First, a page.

Host: Youth Represent
Chicago’s vehicle impound system is particularly aggressive, seizing cars and fining their owners thousands of dollars for dozens of different offenses. Due to certain offenses, and oppressively steep resulting fines, cars in Chicago can be impounded indefinitely, even if the owner is not present or charged of a crime. Thousands of vehicles that allegedly have some connection to criminal activity are impounded each year by the Chicago Police Department. Deprived of transportation and the ability to get to work and earn a living, residents’ lives quickly spiral out of control.
In total, Chicago fined motorists more than $17 million between March 2017 and March 2018 for 31 different types of offenses, ranging from DUI to having illegal fireworks in a car to playing music too loud, according to data from the Chicago Administrative Hearings Department. About $10 million of those fines were for driving on a suspended license, and more than $3 million were for drug offenses. The program impounds cars even when the owner beats a criminal case or isn’t charged with a crime in the first place. It impounds cars even when the owner isn’t driving, like when a child is borrowing a parent’s car.
Andrew’s project aimed to provide direct representation to vehicle owners in city impoundment proceedings and state forfeiture proceedings, with the ultimate goal of successfully advocating for changes in state and city policies surrounding civil asset forfeiture. Andrew created Cabrini Green Legal Aid’s Civil Asset Forfeiture Defense Project (CAFDP), which provides representation to individuals who have had their vehicles impounded due to arrests, stopping further cycles of poverty.
During his Fellowship, Andrew provided full representation to 117 clients in a total of approximately 170 cases, including state forfeiture cases, city impoundment proceedings, and city appeals. He referred 26 forfeiture cases to pro bono attorneys at United and Seyfarth, the sponsors of his Fellowship, with approximately 27 pro bono attorneys participating. Additionally, Andrew served as chair of a subcommittee of the Illinois Supreme Court Commission on Access to Justice’s Forms Committee, leading a team of judges and lawyers to create statewide standardized forms for pro se litigants in civil asset forfeiture cases.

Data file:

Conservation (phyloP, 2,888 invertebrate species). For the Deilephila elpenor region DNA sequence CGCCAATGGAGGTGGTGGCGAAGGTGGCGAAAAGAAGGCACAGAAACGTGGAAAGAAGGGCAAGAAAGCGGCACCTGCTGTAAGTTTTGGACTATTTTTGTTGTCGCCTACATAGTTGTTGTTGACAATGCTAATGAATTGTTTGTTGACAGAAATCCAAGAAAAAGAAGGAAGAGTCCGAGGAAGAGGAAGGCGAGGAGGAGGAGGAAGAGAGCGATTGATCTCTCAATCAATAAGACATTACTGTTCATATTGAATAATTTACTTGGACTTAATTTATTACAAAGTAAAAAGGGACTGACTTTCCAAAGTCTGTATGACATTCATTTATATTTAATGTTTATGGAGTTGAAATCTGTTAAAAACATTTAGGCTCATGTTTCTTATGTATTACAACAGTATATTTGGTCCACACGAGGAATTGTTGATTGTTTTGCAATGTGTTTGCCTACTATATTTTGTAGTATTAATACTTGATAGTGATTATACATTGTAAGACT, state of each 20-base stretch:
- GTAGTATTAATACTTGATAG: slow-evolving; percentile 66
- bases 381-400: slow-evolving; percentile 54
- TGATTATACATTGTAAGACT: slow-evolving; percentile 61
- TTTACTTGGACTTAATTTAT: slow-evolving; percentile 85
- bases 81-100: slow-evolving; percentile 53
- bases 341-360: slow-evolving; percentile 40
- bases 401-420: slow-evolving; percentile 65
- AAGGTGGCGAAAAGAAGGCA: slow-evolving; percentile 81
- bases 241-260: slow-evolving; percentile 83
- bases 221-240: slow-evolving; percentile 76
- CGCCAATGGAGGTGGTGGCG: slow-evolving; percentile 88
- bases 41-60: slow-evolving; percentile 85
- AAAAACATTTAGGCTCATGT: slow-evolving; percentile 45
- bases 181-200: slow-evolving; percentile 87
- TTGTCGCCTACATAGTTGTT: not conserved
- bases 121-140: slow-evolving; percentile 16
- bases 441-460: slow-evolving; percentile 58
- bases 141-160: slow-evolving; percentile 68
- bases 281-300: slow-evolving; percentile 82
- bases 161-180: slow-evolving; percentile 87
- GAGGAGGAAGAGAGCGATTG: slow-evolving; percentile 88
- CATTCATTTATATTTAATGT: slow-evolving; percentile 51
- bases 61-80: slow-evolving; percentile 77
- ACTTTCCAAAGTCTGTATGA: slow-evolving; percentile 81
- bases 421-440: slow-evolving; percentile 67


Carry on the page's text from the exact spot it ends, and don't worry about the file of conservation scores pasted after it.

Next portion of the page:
Andrew also worked with legislators, the ACLU, Illinois State Bar Association, and others on the drafting and negotiation of House Bill 303 (Senate Amendment 1), which passed recently. He participated in in-person negotiations with law enforcement groups in Springfield in March and May and drafted sections of the law- including the “innocent owner hearing” provisions that allow an innocent owner to file a motion for an expedited hearing. As a result of our efforts and others, the state’s attorney’s office has begun changing its enforcement policies in forfeiture cases- dismissing more cases and deciding on criteria for what cases they will and will not accept from the police.
Now that the Fellowship is complete, Andrew plans to begin a two-year federal clerkship with Judge Carol Mirando in the Middle District of Florida.
The most striking thing was going to court and seeing the sheer number of people who didn’t have anyone to represent them. That showed me the need.
Andrew Hemmer /
Corporate Counsel Business Journal
Host: Youth Represent
Host: Equal Justice Center
Host: Florida Institutional Legal Services, Inc.
Sponsor: Advocacy Center for Persons With Disabilities, Inc., The Florida Bar Foundation
Host: The Lawyers Committee for Civil Rights Under Law